Rethinking Free, Prior and Informed Consent (FPIC)
In February and March 2018, Equitable Origin (EO), in collaboration with the Roundtable on Sustainable Biomaterials (RSB) and the Coordinating Organization of Indigenous Peoples of the Amazon Basin (COICA) conducted the second and third workshops in a series of three workshops about Free, Prior and Informed Consent (FPIC) as part of a project funded by the ISEAL Alliance Innovation Fund. The first workshop took place in Mocoa, Colombia, in October 2017. The latter two workshops took place in Iquitos, Peru and Lago Agrio, Ecuador, respectively, and were attended by a total of 40 participants comprising key representatives of regional indigenous community associations and federations. The objectives of these workshops were to better understand how Indigenous Peoples define an effective Free, Prior and Informed Consent (FPIC) process, how they can be empowered to actively participate in these processes, and how they can monitor if FPIC is being implemented responsibly. For background information on the project, see our earlier blog post.
The workshop in Peru, engaged participants in exploring the topic of FPIC through discussion, practical exercises and role play. The workshop also benefited from a session presented by a representative from Peru’s Ministry of Culture, who clarified how FPIC is supported in Peruvian law, what the FPIC process is according to the state mechanism, and how the government is building capacity both at the national and community levels to improve the efficacy of these processes. The workshop offered a number of key insights as to how an FPIC process needs to be conducted according to Indigenous Peoples’ existing decision-making mechanisms and expectations. The final workshop took place in Ecuador, and helped us to corroborate and build on the findings from Peru.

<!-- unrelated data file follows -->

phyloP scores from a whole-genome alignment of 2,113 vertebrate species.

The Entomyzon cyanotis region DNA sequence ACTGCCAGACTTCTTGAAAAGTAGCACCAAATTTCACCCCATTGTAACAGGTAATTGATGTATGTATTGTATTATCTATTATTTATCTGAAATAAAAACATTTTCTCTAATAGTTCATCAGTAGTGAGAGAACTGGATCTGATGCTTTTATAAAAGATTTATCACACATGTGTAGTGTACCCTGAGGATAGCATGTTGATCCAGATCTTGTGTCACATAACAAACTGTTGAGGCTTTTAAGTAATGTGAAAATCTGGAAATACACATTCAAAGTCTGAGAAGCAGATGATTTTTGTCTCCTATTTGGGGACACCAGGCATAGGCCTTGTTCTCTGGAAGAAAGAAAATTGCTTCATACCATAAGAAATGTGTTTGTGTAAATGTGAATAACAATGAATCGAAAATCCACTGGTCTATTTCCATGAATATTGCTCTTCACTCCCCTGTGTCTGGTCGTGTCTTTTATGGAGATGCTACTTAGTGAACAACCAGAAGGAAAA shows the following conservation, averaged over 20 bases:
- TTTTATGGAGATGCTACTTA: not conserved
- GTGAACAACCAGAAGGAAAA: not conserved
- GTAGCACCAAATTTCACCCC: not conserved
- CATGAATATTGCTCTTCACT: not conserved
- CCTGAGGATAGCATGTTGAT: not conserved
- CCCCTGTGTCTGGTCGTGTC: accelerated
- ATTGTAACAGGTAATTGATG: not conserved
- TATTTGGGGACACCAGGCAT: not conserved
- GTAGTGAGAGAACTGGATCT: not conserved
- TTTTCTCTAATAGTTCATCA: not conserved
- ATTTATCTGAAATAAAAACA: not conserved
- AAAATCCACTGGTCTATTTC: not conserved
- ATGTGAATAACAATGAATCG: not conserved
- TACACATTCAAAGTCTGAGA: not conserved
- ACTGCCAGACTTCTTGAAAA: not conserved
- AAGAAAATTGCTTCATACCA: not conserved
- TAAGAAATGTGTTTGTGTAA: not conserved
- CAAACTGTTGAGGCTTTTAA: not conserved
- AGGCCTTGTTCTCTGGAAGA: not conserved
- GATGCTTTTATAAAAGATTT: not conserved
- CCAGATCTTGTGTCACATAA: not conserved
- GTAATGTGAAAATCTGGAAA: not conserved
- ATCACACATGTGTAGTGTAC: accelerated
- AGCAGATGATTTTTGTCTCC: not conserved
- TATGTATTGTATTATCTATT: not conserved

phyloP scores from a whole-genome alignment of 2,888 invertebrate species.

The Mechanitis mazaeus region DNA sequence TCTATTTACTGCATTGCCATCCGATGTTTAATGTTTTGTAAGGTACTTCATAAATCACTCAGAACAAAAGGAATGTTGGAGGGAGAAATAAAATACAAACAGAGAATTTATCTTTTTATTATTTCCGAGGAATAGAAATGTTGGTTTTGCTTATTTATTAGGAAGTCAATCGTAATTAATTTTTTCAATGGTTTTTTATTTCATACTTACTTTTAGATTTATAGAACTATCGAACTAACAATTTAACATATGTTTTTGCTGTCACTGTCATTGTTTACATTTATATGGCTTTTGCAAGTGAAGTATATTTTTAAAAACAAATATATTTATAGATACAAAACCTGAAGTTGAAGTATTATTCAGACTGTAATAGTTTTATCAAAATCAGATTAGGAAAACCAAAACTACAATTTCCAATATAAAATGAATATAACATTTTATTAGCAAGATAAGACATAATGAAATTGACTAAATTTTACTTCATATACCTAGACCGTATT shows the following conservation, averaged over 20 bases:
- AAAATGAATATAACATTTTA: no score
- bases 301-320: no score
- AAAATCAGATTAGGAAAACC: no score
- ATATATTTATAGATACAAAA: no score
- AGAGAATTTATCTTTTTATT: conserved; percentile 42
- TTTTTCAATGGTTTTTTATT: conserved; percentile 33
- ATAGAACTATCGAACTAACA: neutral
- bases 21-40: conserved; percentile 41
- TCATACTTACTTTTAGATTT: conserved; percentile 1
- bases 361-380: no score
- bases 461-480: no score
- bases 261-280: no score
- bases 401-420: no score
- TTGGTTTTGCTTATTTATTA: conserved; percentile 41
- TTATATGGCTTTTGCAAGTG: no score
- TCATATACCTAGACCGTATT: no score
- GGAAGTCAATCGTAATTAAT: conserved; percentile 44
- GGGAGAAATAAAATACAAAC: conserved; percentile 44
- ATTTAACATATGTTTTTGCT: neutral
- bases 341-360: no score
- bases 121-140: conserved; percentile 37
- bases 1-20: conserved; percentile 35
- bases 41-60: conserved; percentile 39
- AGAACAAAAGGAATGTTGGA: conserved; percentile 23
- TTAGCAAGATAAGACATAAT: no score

While international standards require that communities be engaged from the outset in a participatory manner that allows them to co-design the subsequent stages of the process, we have found that community leaders are often not clear on what steps an FPIC process should include, nor aware that they have the right to co-lead this process. Insights from all three workshops have emphasized the need for Indigenous Peoples to be better prepared in advance of FPIC processes, so that they can participate in the most effective way possible.
The information gathered from these workshops will now inform the development of a monitoring framework and tool that project stakeholders can use to verify FPIC. This tool will be aimed not only at auditing the outcomes of FPIC processes, but also verifying the credibility of the process itself, including the preconditions required to ensure that a community has been able to participate from the outset in an equitable manner.
Creating a platform of sustainability and autonomy for Indigenous Peoples to play a proactive role in and to be able to benefit from development is at the heart of EO’s values, so we were privileged to have been invited by these communities to workshop our ideas on how to improve FPIC processes in large-scale energy, infrastructure, agricultural and extractives projects.